As Christmas approaches, my thoughts take me back to my childhood. I loved getting up early Christmas morning to peek under the tree. I remember the thrill of noticing the milk and cookies we left out for Santa and the carrot we left for the reindeer were gone. When it came time to open gifts, excitement turned into delight – somehow Santa always knew exactly what I wanted. As a child, Christmas was a magical time, and although I still love the twinkle of lights, the family time and the fact I can still count on a mandarin orange in my stocking, my wish list has changed dramatically.
When it comes to gifts, my family and I are once again entertaining the usual question – do we exchange gifts or do we just get together, contribute a little food and drink and enjoy each other’s company? For some reason, this question took on a slightly heavier meaning for me this year. I’ve been thinking about it for several days now and have come to the conclusion that there is only one gift that would truly mean the world to me. The gift of time.
I realize this particular gift is not one that can be wrapped. I get the fact that I can’t ask for it with any real expectation of receiving it. It’s just that I know, no matter how big my plans are as I go forward in life, no matter what my dreams may be – none of it matters if I don’t have time.
Now is the time to be me. Today is the day to make confident choices. Everything I have to give, all that I hope to experience, the woman I strive to be and ultimately become – all starts now. For the first time in my life, I see the big picture.
As a young girl, I lived for the moment. The edges of time were distant, there was no sense of urgency to live life any differently. I hadn’t gone through enough to develop the keen sense of hearing necessary to notice the ticking in the background. Nonetheless, I was given more time.
I eventually got married. I vowed to love through sickness and health. I vowed (to myself) to be different than any other woman on the planet, to give all I could give and to be the kind of wife that would exceed expectations. It was this personal vow that would have the greatest impact in the years that followed. I was naive, blinded by love and completely oblivious to the game I was playing – more importantly, who I was playing it with. But once again, I was given more time.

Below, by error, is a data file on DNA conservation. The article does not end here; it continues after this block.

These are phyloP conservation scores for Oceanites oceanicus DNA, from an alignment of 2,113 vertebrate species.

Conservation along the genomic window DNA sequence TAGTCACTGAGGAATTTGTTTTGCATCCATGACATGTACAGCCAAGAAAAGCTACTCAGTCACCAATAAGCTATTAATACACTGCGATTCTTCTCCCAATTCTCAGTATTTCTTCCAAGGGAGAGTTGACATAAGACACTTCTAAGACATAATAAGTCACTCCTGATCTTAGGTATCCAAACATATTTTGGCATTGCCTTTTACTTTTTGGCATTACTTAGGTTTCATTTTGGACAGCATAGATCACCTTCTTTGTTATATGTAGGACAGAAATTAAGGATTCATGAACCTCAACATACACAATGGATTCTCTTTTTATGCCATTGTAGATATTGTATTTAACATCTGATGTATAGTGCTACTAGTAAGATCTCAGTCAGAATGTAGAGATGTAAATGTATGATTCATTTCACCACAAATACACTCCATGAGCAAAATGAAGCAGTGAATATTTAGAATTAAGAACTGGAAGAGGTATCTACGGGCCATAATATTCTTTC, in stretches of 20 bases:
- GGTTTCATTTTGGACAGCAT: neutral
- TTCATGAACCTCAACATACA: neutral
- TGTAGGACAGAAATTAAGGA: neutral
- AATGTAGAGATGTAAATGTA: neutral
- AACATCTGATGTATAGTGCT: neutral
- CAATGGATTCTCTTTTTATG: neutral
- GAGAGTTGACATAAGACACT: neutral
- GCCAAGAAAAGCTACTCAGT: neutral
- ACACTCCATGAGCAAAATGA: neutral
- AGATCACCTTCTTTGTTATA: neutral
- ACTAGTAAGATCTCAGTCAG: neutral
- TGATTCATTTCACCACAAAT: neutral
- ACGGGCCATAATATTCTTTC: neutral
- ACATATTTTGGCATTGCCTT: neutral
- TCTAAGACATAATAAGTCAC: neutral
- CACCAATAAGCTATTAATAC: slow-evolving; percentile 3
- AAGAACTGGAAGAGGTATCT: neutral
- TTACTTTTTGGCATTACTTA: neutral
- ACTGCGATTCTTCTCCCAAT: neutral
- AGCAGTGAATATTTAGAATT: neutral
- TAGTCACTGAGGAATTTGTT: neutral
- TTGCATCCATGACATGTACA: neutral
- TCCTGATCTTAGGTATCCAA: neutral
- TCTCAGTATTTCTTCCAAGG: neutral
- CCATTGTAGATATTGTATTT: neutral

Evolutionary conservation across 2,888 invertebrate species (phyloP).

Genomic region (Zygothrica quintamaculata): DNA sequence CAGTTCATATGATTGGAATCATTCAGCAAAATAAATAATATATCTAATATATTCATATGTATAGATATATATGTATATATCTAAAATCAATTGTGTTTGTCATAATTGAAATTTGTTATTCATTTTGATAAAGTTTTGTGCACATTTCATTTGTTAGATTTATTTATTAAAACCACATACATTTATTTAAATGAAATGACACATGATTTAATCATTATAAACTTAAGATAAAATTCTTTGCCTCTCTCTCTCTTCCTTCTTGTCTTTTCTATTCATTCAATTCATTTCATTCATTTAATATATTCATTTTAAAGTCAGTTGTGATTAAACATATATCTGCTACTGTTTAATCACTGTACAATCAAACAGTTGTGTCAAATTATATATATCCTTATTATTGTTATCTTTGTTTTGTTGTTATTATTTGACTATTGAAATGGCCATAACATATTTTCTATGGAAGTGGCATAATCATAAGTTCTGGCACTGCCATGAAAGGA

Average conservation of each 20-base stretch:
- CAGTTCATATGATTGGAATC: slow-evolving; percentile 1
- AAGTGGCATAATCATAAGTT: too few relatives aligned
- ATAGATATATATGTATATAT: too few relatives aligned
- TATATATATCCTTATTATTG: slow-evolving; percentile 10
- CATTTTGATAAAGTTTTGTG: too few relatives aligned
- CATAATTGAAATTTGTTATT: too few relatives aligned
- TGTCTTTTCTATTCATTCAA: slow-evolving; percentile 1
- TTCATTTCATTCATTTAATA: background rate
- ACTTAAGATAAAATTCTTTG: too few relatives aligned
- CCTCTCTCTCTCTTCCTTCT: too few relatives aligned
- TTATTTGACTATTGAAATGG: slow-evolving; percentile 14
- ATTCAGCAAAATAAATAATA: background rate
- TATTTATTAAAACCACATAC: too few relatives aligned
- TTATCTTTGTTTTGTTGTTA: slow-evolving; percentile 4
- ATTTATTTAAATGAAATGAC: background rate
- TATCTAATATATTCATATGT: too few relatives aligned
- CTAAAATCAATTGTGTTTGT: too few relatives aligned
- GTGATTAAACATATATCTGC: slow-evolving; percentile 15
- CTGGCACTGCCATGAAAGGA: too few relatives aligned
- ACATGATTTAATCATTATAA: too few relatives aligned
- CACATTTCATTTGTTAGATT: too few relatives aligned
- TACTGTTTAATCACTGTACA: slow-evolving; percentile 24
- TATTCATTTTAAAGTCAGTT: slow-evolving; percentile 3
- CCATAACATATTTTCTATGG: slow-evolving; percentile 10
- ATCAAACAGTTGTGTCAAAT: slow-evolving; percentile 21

I will soon be 49 years old. Things have changed; where there were two, there is now one. I’m starting over, but there are no pieces to pick up – the bomb that changed my life was of sufficient size so as to reduce everything to unrecognizable dust. It’s a dramatic way to put it, but it’s the best way I can describe it. And it’s important for me to use those words, to identify with the gravity of it, because it provides the necessary contrast as I look at my life now. My life. Two small, but beautiful words. Life as I know it now is the best part of the story, and yet it’s the one that creates the most emotion as I think about it. Gratitude is a powerful thing.
I made it. I’m here to talk about it, and I wouldn’t change a thing. I have a beautiful life, with a bucket list a mile long that seems to have appeared out of nowhere. I love that I have one; I love the excitement I feel at the thought of tackling it. It’s in this next chapter of life in particular that I hope for time. No more taking life for granted, no more living life for someone else.
I look forward to spending time with my family this Christmas – to me, it will always be a magical time of year. And every moment spent together is another chance to make memories, an opportunity to capture our signature silliness in photos and to enjoy the dry humor that is a recognized family trait. We may even choose to buy small gifts to tuck in each other’s stocking. However it goes, what matters most is that we’re together.
That doesn’t mean I won’t turn my stocking upside down at some point and give it a shake – you never know, the sands of time might be stuck in the toe.
Photo by Carol Good – all rights reserved